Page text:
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AI for seabed mapping project shortlisted for Knowledge Transfer Partnership award


A data map showing underwater sand dunes coloured in green, blue and pink
This image details sandwaves in the Lowestoft Stanford Channel (UK) using data acquired by the AI-powered GeoSwath 4 bathymetric sonar.

GeoAcoustics Ltd in partnership with the University of East Anglia’s School of Computing Sciences has been named as a finalist in the category of Technical Excellence at the national Knowledge Transfer Partnership awards, following the collaborative development of our innovative AI solution to improve the speed and ease of seabed mapping in real-time.


Seabed mapping is used to produce a bathymetric (or water depth) profile of a given area of seabed using sonar technology. Sonar works by sending sound pulses into the water and measuring the echoes reflected from the seabed and any underwater structures that may be present. However, many unwanted data points are also generated and these need to be filtered out after the survey to produce a true representation of the seabed profile which can be a resource-intensive, expensive and time-consuming task.


As a manufacturer of high-quality sonar equipment for seabed mapping, we approached UEA’s School of Computing Sciences and a feasibility study was undertaken to see if AI technology could automatically remove unwanted noise from sonar data. This was carried out by two MSc Computing Science students, supervised by Dr. Wenjia Wang and Dr. Ben Milner, and a team from GeoAcoustics.


Following encouraging results, further research and development grants were awarded; an Enabling Innovation: Research To Application (EIRA) award, and an Innovate UK Knowledge Transfer Partnership (KTP). These enabled an AI module to be developed which was then evaluated using various benchmark data sets and sea trials.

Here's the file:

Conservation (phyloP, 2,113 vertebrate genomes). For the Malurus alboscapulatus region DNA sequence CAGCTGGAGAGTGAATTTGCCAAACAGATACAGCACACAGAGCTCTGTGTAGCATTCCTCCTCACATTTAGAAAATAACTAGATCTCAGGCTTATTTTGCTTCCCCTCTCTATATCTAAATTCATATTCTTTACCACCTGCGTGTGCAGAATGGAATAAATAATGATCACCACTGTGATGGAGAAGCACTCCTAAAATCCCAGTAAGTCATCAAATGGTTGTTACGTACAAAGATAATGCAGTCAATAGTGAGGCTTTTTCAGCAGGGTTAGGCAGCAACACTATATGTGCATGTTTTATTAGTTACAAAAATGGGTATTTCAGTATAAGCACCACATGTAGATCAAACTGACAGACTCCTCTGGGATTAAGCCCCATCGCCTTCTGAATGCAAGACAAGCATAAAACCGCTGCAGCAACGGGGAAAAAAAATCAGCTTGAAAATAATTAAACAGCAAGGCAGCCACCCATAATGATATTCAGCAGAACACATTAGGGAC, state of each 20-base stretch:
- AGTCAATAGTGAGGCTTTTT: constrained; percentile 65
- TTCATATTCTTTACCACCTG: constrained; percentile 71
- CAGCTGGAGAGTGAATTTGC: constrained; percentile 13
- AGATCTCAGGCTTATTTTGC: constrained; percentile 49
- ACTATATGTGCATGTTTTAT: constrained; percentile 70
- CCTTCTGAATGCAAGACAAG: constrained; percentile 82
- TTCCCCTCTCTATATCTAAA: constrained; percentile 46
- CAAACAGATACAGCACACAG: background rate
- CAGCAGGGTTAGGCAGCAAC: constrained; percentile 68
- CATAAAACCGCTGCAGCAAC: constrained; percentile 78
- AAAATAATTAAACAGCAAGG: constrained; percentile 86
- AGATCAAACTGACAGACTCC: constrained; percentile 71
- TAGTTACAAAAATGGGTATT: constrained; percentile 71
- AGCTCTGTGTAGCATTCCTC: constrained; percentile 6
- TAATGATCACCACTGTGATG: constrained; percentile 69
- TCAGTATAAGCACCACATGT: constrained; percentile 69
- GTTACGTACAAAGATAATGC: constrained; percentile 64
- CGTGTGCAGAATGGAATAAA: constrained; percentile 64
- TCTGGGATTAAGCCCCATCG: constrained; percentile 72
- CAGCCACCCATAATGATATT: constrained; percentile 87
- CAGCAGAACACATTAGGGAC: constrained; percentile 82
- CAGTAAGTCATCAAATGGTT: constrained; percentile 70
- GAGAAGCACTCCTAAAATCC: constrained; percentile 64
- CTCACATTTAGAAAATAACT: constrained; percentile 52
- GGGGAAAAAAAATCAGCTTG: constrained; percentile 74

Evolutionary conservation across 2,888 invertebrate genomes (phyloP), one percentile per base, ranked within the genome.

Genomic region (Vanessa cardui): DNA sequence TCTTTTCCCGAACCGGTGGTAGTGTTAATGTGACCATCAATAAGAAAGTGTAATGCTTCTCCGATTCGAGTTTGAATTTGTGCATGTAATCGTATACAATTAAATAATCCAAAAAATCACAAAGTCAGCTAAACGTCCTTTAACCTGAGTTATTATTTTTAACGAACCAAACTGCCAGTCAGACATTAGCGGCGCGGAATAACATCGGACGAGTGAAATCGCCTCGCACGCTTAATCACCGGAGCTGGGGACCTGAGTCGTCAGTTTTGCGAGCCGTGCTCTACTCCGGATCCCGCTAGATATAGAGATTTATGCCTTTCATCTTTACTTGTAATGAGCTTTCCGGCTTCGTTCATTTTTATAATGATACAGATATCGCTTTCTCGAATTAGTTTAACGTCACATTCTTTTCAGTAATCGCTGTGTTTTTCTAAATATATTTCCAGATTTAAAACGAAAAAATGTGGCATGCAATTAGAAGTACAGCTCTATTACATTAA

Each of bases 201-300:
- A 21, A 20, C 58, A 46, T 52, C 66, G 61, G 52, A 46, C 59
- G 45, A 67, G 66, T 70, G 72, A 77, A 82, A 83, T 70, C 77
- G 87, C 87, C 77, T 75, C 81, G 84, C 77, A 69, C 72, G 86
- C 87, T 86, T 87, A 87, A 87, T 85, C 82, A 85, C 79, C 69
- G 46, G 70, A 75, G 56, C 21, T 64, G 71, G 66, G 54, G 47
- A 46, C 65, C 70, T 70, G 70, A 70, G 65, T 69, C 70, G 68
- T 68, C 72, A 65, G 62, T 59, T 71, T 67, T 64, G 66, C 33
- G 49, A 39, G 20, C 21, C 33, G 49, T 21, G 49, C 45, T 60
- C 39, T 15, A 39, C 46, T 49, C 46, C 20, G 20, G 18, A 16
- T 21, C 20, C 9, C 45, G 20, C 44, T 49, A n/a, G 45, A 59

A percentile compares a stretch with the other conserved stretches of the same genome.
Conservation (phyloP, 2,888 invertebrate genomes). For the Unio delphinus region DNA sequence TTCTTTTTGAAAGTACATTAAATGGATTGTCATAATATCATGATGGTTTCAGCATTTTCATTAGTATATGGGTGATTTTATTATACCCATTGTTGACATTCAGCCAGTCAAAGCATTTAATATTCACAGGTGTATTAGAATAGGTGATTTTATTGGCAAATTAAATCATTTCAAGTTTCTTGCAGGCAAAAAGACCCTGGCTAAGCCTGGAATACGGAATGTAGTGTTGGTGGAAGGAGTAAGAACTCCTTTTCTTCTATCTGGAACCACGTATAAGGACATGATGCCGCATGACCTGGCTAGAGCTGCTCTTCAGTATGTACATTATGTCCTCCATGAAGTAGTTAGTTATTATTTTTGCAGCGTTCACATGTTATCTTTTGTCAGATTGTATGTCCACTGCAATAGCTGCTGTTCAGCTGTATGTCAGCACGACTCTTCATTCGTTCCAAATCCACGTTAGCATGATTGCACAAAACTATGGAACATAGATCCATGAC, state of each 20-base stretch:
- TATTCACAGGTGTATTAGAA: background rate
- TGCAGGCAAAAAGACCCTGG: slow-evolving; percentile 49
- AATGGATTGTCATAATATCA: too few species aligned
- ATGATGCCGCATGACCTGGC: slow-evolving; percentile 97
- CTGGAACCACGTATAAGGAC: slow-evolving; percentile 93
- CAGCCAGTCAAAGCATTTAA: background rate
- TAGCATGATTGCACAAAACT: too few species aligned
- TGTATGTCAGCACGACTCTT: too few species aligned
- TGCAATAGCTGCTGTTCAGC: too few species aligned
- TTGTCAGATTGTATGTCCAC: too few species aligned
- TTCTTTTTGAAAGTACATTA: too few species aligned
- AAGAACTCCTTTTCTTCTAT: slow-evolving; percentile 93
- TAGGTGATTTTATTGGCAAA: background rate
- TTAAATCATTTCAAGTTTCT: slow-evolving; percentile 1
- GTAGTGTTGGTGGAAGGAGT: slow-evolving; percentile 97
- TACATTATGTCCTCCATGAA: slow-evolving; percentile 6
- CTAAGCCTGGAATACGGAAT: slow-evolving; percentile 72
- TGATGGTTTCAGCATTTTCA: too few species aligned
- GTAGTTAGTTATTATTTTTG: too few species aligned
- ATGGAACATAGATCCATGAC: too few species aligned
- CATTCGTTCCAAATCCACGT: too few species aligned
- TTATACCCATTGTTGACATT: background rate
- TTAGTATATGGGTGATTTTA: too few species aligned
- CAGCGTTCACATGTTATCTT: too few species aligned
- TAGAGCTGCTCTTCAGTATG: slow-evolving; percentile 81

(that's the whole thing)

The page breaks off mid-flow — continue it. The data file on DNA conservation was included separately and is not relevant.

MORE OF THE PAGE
This established that the AI was able to produce accurate and consistent results comparable to that of an experienced surveyor, without needing any human intervention and operating at a fraction of the time. The AI module was integrated into our existing software and is capable of processing survey data in real-time, saving days or weeks of post-processing by trained human users.


Dr. Danny Websdale, the Knowledge Transfer Partnership Senior Research Associate at University of East Anglia for the duration of the AI development project and now an AI/ML Research Scientist at GeoAcoustics Ltd said: “Designing an AI system that can process and quality control sonar data was a challenging process over the course of two and a half years, but together with the project team we were able to meet the intended goals and even exceed them by developing a system that provides real-time data on board the survey vessel, which is a unique capability that improves data quality while saving GeoAcoustics’ customers time and money.”


We have since been released the new system to our customers. Dr. Richard Dowdeswell, Chief Operating Officer at GeoAcoustics Ltd said: “The AI system was integrated in our flagship seabed mapping product GeoSwath 4 and provided to customers as a free update. Feedback has been wholly positive, and we’re delighted with how the KTP, and the excellent collaboration with Danny and the UEA School of Computing Sciences, turned out.”


Dr. Wenjia Wang, Associate Professor of Artificial Intelligence and Course Director of MSc Computing Science at UEA, said: “This successful project represents an acknowledgment not only of the cutting-edge knowledge and skills of staff and students within UEA’s School of Computing Sciences, but also the ways in which we can further develop relationships with businesses to produce innovative real-world solutions that are recognised nationally and internationally as sector leading.”


The AI project, which was graded ‘Outstanding’ by Innovate UK, has been named as one of three finalists in the Technical Excellence category at the national KTP Awards, with winners announced on Thursday 18 October.

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